Canadian Law for Online Businesses: Data Sovereignty FAQs

As online businesses become aware of their legal responsibilities in regards to privacy, we’ve received more and more questions about Data Sovereignty. Following are the most frequently asked questions to date.

What is Canadian Data Sovereignty?

All information we collect from Canadians for the purpose of doing business is protected by laws. From payment information to email subscriptions, all business owners must comply with these laws.

Data Sovereignty, from the online business perspective, refers to where that data is physically stored. For websites, it’s data centres and the servers that reside in them.

You (and your data) are protected by the Canadian constitution if your website hosting server is in Canada, either physically or in “the cloud”. If the data centre, server or cloud service is outside of Canada, you may be open to data seizure or mass surveillance by international security agencies. Furthermore, you also won’t be protected by the other country’s privacy laws (such as the American Fourth Amendment) because you’re not a resident. Your data will be like a person without any citizenship.

“Data sovereignty means that digital data is subject to the laws of the country in which it is located,” states CIRA. “Data stored in Canada falls within Canadian privacy laws, as well as data that flows only within our borders. Once your data travels outside of Canada’s borders it is open to the laws of the land. In the U.S., for example, Canadians have no right to privacy.”

It’s much easier to understand if you picture physical customer files in a filing cabinet. If the filing cabinet is here in Canada, it’s protected by Canadian privacy laws. If you move the filing cabinet into (or through) the US or another country, the contents are outside of Canadian jurisdiction and fall under the laws of that country. Therefore, Canadian law says you have to keep that filing cabinet in Canada or notify Canadians that their data isn’t necessarily under Canadian protection.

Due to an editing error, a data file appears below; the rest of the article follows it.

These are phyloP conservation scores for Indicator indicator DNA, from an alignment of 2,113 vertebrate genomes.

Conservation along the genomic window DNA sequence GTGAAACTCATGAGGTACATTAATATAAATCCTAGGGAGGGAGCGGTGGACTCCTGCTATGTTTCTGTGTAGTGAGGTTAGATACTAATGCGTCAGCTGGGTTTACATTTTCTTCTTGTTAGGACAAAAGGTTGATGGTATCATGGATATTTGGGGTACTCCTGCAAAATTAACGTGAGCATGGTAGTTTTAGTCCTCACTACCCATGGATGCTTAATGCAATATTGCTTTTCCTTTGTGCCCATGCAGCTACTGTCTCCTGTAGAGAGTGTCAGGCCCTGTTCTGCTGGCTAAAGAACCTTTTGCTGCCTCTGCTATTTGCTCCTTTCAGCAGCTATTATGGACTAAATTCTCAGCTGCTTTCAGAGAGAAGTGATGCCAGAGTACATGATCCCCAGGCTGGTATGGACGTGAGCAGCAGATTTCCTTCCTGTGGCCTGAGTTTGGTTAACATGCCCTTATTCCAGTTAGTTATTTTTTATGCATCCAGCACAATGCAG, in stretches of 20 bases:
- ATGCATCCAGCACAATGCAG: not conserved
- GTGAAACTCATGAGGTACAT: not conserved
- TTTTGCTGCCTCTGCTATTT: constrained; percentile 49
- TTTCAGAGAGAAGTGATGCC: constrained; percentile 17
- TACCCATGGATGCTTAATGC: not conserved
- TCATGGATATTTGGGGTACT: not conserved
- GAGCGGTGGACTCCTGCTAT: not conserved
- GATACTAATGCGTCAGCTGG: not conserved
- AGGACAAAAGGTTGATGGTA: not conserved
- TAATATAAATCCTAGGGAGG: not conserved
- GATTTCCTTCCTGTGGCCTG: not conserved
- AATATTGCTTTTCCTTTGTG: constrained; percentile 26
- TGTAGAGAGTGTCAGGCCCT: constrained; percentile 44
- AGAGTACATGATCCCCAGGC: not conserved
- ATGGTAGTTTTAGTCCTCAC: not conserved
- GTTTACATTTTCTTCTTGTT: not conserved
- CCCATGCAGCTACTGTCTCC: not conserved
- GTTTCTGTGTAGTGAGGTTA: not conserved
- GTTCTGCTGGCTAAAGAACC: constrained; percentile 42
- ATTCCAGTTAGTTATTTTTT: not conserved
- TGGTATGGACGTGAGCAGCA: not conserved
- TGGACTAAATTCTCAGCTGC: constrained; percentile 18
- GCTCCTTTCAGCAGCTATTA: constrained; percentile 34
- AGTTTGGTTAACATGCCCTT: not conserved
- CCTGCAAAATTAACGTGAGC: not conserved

“With the rise of cloud computing, many countries have passed various laws around control and storage of data, which all reflects measures of data sovereignty,” explains Wikipedia. “More than 100 countries have some sort of data sovereignty laws in place.”

Data sovereignty (or disclosure) is required by the Canadian Privacy Act and PIPEDA (Personal Information Protection and Electronic Documents Act). In addition to federal laws, there are Provincial laws that also restrict the movement of personal data. Laws may also vary according to the type of business you have or what sector it’s in.

How does Data Sovereignty apply to small businesses in Canada?

Data sovereignty laws apply to any size business that collects information from Canadians, online or offline. The information has to be moved and stored within Canada in order to protect Canadians from foreign laws and policies. If not, the business has to inform the consumer before they hand over the information. Eventually, the laws will probably evolve into an absolute, without exemption with disclosure.

Simply put, you are responsible for protecting any and all information collected from Canadians by your company, and you will be held liable and accountable for it. For most small businesses, the main concern is where their website is hosted because that’s where the data is collected and stored.

Does Data Sovereignty apply to email addresses?